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Comte de Paris, History of the Civil War in America. Vol. 4. (ed. Henry Coppee , LL.D.) 9 1 Browse Search
The Photographic History of The Civil War: in ten volumes, Thousands of Scenes Photographed 1861-65, with Text by many Special Authorities, Volume 3: The Decisive Battles. (ed. Francis Trevelyan Miller) 4 0 Browse Search
The Daily Dispatch: April 8, 1862., [Electronic resource] 4 0 Browse Search
The Daily Dispatch: December 3, 1863., [Electronic resource] 3 1 Browse Search
The Atlanta (Georgia) Campaign: May 1 - September 8, 1864., Part I: General Report. (ed. Maj. George B. Davis, Mr. Leslie J. Perry, Mr. Joseph W. Kirkley) 3 3 Browse Search
Rebellion Record: a Diary of American Events: Documents and Narratives, Volume 8. (ed. Frank Moore) 2 2 Browse Search
The Daily Dispatch: October 29, 1864., [Electronic resource] 2 0 Browse Search
William W. Bennett, A narrative of the great revival which prevailed in the Southern armies during the late Civil War 2 0 Browse Search
The Daily Dispatch: November 22, 1861., [Electronic resource] 2 2 Browse Search
Hon. J. L. M. Curry , LL.D., William Robertson Garrett , A. M. , Ph.D., Confederate Military History, a library of Confederate States Military History: Volume 1.1, Legal Justification of the South in secession, The South as a factor in the territorial expansion of the United States (ed. Clement Anselm Evans) 2 0 Browse Search
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The Atlanta (Georgia) Campaign: May 1 - September 8, 1864., Part I: General Report. (ed. Maj. George B. Davis, Mr. Leslie J. Perry, Mr. Joseph W. Kirkley), chapter 62 (search)
nstructions that we should fortify and hold the knob at all hazards, I immediately set to work with three companies on the left, viz, H, Lieutenant Dorneck; C, Captain Byrd, and I, Capt. George W. Cummins, together with the pioneers of the brigade, who had been ordered to report to me for that purpose, to fortify the knob. This wt of a line of works which was occupied by the enemy. Early on the morning of the 2.2d it was discovered that the enemy had again evacuated, and Company C, Captain Byrd, on the skirmish line, picked up a few stragglers. During the forenoon we moved forward toward Atlanta, and about noon went into position near the city, on tered to advance our skirmish line, and, if possible, take the enemy's rifle-pits in our front. The line was strengthened so that it was composed of Company C, Captain Byrd; Company H, Lieutenant Dorneck; Company E, Lieutenant Du Bois; Company K, Captain Carroll, and Company G, Lieutenant Doolittle. At the signal the whole line d
aptain: Late in the afternoon of the 20th instant I was informed by a messenger from Claiborne County, East Tennessee that four rebel regiments, with six pieces of artillery, under command of General Smith (who had arrived on the preceding day), left Cumberland Gap on the 19th instant to attack the Second East Tennessee Regiment, which was then stationed at Woodson's Gap, some 3 miles from Fincastle, Campbell County, East Tennessee. Orders were given to the First East Tennessee Regiment, Colonel Byrd-Seventh Kentucky, Colonel Garrard-Sixteenth Ohio, Colonel De Courcy; Forty-ninth Indiana, Colonel Say, and to Lieutenant-Colonel Munday, First Battalion of Kentucky Cavalry, to prepare four days rations and be ready to move on the following morning. Captain Wetmore's Ninth Ohio Battery was also ordered to have one section (two Parrott guns) in readiness to accompany the command. The whole force amounted to some 2,300 men. Proper guards were left at this place and in the several camps.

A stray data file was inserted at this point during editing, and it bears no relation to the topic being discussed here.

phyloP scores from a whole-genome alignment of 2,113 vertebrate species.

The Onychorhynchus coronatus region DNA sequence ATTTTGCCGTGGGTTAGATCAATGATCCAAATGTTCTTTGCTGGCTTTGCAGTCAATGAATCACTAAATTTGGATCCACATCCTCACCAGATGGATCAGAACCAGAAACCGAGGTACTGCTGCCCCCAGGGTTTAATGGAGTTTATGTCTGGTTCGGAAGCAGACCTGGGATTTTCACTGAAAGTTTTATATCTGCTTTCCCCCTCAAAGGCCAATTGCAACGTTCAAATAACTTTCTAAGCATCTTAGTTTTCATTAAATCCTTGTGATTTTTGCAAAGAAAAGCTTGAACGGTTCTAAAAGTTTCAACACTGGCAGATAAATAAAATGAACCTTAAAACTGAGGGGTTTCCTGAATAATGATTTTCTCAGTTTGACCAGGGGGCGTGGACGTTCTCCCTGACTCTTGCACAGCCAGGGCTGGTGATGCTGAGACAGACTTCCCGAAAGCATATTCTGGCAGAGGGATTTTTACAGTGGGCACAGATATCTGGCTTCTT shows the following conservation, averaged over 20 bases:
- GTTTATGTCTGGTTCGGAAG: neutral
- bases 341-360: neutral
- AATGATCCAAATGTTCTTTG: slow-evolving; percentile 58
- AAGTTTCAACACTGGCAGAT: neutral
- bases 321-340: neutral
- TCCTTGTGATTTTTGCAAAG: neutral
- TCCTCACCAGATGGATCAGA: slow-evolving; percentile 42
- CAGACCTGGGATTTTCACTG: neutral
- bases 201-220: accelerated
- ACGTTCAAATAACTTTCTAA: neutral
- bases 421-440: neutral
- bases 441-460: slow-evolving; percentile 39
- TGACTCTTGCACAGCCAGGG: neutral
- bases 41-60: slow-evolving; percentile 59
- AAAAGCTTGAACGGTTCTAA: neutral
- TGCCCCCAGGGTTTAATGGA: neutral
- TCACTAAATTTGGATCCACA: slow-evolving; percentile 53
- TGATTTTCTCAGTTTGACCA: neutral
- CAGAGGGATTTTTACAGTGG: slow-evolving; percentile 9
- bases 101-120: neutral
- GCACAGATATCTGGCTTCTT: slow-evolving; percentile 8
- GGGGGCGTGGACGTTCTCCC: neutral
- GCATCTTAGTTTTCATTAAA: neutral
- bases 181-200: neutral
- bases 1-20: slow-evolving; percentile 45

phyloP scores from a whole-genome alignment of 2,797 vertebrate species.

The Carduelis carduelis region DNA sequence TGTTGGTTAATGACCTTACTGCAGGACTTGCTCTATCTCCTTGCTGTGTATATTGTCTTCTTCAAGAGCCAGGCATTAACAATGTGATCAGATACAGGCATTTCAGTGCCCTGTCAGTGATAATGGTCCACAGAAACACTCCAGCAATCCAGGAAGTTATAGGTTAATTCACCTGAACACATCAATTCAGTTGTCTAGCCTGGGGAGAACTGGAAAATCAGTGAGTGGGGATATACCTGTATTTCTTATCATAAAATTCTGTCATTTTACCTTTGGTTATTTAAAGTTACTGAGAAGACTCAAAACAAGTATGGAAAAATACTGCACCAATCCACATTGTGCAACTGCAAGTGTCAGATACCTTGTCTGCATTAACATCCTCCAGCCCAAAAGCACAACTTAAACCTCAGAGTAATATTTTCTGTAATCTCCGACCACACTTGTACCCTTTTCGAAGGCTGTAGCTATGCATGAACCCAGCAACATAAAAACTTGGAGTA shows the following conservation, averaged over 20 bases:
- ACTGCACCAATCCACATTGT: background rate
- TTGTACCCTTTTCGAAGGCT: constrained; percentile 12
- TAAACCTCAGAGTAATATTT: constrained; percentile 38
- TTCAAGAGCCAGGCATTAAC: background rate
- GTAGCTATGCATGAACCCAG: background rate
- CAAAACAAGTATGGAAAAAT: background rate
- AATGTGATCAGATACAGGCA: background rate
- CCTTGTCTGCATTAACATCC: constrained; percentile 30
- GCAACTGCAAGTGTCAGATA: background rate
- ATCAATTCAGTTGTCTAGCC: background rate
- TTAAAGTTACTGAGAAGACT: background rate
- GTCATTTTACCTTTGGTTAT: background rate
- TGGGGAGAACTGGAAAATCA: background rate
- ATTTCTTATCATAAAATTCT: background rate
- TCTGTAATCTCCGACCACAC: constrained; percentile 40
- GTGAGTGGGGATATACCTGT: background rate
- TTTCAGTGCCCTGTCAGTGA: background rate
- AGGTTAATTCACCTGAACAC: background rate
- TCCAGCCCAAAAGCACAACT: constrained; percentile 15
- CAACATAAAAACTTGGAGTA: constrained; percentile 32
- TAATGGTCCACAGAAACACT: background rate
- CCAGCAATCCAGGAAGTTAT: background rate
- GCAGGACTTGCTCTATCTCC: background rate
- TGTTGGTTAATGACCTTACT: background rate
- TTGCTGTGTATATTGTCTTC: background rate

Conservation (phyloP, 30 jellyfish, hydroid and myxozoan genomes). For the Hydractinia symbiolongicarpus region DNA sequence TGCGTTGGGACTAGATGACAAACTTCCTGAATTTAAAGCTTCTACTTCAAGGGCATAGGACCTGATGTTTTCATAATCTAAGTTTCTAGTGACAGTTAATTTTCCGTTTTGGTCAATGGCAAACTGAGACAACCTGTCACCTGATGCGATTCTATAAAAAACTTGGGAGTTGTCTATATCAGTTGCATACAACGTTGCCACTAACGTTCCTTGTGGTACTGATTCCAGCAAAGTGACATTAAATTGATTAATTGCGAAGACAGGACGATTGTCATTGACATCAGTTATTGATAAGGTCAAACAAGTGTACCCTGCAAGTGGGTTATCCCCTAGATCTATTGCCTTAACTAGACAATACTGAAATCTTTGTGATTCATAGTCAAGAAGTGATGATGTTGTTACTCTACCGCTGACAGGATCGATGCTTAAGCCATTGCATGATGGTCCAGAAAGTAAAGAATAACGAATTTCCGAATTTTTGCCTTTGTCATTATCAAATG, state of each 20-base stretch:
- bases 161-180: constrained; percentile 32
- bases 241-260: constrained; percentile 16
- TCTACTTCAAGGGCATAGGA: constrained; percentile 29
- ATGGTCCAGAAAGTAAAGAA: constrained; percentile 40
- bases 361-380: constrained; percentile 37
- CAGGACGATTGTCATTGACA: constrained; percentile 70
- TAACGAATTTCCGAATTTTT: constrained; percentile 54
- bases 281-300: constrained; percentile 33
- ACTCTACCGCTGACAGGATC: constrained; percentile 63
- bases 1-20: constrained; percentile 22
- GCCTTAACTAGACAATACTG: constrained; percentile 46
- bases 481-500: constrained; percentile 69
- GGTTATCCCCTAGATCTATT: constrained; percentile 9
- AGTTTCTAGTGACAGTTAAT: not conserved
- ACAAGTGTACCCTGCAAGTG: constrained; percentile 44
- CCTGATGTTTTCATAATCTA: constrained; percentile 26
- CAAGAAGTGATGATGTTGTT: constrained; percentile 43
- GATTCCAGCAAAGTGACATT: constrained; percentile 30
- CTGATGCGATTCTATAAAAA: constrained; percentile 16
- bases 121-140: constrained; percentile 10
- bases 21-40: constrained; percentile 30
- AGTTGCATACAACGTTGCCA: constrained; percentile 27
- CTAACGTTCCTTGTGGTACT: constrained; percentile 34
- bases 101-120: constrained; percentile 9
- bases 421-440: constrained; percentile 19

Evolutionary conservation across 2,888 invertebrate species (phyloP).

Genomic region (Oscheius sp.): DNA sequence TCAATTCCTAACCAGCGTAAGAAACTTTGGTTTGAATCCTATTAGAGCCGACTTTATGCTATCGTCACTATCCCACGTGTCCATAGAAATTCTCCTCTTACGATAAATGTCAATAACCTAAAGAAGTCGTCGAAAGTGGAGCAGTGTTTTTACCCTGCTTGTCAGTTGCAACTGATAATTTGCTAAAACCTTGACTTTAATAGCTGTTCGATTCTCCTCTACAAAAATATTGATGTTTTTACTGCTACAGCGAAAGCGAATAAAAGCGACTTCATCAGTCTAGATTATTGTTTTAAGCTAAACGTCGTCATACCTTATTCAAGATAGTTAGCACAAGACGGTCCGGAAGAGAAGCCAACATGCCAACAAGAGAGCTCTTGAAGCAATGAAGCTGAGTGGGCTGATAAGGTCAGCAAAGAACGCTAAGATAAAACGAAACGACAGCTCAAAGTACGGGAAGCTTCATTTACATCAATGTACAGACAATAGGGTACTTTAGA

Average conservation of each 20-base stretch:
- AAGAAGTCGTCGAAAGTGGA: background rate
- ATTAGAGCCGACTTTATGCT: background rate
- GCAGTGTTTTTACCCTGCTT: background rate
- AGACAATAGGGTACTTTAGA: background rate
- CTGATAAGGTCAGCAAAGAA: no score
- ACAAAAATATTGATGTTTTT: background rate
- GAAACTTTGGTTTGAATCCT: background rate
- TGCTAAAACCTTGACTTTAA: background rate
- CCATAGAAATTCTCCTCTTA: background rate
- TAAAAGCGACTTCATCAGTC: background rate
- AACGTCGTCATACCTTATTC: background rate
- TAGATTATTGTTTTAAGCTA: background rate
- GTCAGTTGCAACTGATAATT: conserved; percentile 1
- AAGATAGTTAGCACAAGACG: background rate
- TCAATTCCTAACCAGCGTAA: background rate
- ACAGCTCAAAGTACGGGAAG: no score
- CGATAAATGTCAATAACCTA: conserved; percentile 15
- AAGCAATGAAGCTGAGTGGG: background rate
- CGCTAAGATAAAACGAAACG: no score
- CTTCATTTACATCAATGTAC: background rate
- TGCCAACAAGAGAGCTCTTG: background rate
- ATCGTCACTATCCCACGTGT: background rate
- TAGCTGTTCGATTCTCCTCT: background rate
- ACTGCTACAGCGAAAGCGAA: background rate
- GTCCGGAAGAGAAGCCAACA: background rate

Rebellion Record: a Diary of American Events: Documents and Narratives, Volume 3. (ed. Frank Moore), Doc. 170. retreat of the wild Cat Brigade. (search)
prepare to move was issued to the troops, it was received with exultation. The Tennesseeans were especially delighted, and prepared with alacrity to return to their fire-sides. It had been currently reported that letters had been received by prominent Tennesseeans, from friends at Louisville and Washington, assuring them that the Cumberland Gap expedition would soon be pushed to an issue. This order, therefore, confirmed the report; and I am told that Hon. Andy Johnson, General Carter, Colonel Byrd, Colonel Spears, and others, were elated at the prospect of an immediate fruition of their hopes. They did not seem to comprehend that the order concerning the sick implied a retrograde movement. But when informed of the fact, they were overwhelmed with sorrow and indignation. Mr. Johnson turned from his informant, and entered his hotel without one word, in utter despair. The information was withheld from the troops until they were moving, when the fact flashed upon them, and they d
William Tecumseh Sherman, Memoirs of General William T. Sherman ., volume 1, Chapter 8: from the battle of Bull Run to Paducah--Kentucky and Missouri. 1861-1862. (search)
Indiana, Colonel Willach. Fourth Brigade (General Negley).--Seventy-seventh Pennsylvania, Colonel Hambright; Seventy-eighth Pennsylvania, Colonel Sinnell; Seventy-ninth Pennsylvania, Colonel Stambaugh; Battery----, Captain Mueller. Camp Dick Robinson (General G. H. Thomas).------Kentucky, Colonel Bramlette;----Kentucky, Colonel Fry;----Kentucky Cavalry, Colonel Woolford; Fourteenth Ohio, Colonel Steadman; First Artillery, Colonel Barnett; Third Ohio, Colonel Carter;----East Tennessee, Colonel Byrd. Bardstown, Kentucky.--Tenth Indiana, Colonel Manson. Crab Orchard.--Thirty-third Indiana, Colonel Coburn. Jeffersonville, Indiana.--Thirty-fourth Indiana, Colonel Steele; Thirty-sixth Indiana, Colonel Grose; First Wisconsin, Colonel Starkweather. Mouth of Salt River.--Ninth Michigan, Colonel Duffield; Thirty-seventh Indiana, Colonel Hazzard. Lebanon Junction.--Second Minnesota, Colonel Van Cleve. Olympian Springs.--Second Ohio, Colonel Harris. Cynthiana, Kentucky.--Thirty-fifth